ExCel-processed (formaldehyde-fixed, β-mercaptoethanol-reduced, LabelX- and AcX-treated, hydrogel-embedded, Proteinase-K digested and re-embedded; as in Figure 1A–I, M, N) hermaphrodite animals labeled with antibody staining against GFP (green) and ExFISH-HCR (magenta) against the following RNA transcripts: (A) egfp (as a positive control), (B) mouse parvalbumin (no known ortholog in C. elegans; as a negative control), (C) unc-25, a GABAergic neuronal marker, (D) cat-2, a dopaminergic neuronal marker, (E) tph-1, a serotoninergic neuronal marker, (F) cho-1, a cholinergic neuronal marker, (G) eat-4, a glutamatergic neuronal marker, (H) rab-3, a pre-synaptic protein with pan-neuronal expression. Right images are magnified views of the boxed regions in the left images. Strain expressed tag-168p::GFP. Images are max-intensity projections of confocal stacks acquired through the entire animal (left images) or just the expressing cells (right images). Brightness and contrast settings: first set by the automatic adjustment function in Fiji, and then manually adjusted (raising the minimum-intensity threshold and lowering the maximum-intensity threshold) to improve contrast for cellular morphology and ExFISH puncta. Selection of displayed image: (A–B) both localization and density are representative, (C–H) localization is representative; density is close to exemplar, because the authors selected images from animals that have relatively strong expression levels, within the 3–5 animals imaged per transcript target, to facilitate visualization of the expressing cells. Nearly all of the selected images are from L2-L4 stage larvae, which have generally greater expression levels than adults, for the transcript targets that we investigated in these panels. Linear expansion factors: 3.4–3.6x. Scale bars: left images, 20 μm; right images, 5 μm.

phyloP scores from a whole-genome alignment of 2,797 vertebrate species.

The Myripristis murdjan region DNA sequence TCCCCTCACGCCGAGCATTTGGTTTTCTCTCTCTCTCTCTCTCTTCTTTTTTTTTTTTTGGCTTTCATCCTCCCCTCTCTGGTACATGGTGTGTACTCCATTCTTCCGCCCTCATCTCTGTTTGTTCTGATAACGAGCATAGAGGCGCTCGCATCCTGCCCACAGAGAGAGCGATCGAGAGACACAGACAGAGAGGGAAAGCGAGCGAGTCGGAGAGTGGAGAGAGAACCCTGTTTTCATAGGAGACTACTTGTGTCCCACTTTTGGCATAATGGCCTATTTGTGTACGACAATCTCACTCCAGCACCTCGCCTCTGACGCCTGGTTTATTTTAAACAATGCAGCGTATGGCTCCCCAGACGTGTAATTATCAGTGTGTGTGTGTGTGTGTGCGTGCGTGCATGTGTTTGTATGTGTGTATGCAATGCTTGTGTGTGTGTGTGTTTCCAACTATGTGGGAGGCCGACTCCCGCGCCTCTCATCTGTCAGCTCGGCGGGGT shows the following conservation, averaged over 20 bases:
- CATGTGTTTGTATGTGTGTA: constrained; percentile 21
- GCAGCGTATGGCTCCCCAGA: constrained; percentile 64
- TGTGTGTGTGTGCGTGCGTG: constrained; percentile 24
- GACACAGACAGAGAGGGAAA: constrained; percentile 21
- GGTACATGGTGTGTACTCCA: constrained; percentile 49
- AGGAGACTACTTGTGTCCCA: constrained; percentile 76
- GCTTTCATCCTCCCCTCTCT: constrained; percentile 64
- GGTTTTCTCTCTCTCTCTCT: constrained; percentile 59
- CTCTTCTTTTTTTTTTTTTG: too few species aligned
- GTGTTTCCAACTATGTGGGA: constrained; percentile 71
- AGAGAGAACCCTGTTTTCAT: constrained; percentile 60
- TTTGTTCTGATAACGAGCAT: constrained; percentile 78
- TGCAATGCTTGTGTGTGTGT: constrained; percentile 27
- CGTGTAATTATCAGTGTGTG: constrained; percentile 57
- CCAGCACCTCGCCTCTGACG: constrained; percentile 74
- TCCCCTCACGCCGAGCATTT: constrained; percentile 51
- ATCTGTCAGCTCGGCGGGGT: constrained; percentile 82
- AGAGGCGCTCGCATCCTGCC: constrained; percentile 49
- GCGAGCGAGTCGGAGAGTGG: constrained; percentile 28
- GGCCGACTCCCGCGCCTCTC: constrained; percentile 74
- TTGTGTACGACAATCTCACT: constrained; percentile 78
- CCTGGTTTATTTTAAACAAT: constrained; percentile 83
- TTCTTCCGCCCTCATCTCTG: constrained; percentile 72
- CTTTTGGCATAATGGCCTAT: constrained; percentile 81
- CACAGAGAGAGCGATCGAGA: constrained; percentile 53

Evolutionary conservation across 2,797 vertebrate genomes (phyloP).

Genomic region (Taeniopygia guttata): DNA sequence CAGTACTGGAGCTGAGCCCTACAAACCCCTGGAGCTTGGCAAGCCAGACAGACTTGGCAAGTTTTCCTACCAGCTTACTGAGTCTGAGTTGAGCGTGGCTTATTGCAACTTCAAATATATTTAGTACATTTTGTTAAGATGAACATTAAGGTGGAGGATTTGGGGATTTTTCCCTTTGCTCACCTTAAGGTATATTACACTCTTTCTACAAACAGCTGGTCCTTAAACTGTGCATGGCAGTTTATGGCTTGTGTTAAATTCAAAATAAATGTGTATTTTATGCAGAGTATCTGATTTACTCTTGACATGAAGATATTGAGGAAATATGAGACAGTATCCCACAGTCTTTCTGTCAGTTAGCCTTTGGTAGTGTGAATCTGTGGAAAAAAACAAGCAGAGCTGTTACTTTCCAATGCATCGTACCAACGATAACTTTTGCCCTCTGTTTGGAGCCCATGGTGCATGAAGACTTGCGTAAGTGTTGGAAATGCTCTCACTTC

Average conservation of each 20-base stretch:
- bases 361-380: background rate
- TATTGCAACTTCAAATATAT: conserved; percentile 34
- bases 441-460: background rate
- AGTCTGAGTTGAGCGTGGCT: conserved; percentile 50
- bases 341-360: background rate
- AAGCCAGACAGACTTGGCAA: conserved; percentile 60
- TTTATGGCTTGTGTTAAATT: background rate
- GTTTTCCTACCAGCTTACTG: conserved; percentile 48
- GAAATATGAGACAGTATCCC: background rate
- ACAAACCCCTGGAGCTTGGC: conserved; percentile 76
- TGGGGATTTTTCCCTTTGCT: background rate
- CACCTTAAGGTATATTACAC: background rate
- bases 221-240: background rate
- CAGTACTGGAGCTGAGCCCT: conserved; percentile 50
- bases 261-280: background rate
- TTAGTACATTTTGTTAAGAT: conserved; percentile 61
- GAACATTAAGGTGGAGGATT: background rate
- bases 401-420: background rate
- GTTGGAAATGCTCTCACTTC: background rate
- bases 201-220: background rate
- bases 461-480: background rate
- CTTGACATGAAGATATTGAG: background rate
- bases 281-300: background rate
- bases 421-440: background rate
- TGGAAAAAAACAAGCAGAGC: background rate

In mammalian cells, such as HeLa cells and mouse hippocampal neurons, it has been observed that the vast majority of mRNA transcripts are located in the peri-nuclear space of the cell body (Chen et al., 2016; Samacoits et al., 2018). We asked the question of whether this general description of mRNA sub-cellular localization also applies to C. elegans. To address this question, we performed ExFISH-HCR against mRNA transcripts for egfp, unc-25 and cat-2 on separate re-embedded samples (each sample was labeled with one transcript target), followed by immunohistochemistry against GFP to visualize neurons, and DAPI staining to visualize nuclei. For all the mRNA transcripts that we imaged, we observed that the vast majority (~80–90%) of transcripts were found in the peri-nuclear space of the cell body (Figure 9A, Video 4). Overall, we observed a relatively small number of transcripts (~5–20%) in the nuclei, which may indicate transcription sites (Ji and van Oudenaarden, 2012). For the three transcript targets we examined, we observed nearly no transcripts in neural processes, especially in regions distant to the soma. As a related observation, nearly no transcripts were detected inside the nerve ring (Figure 9B), which is a dense bundle of neural processes and does not contain neuronal soma (Zallen et al., 1999). Taken together, these results demonstrate that ExCel enables detection of single mRNA transcripts at spatial resolutions of not only individual cells, but also sub-cellular compartments within a cell.

RNA detection in neurons, at sub-cellular resolution.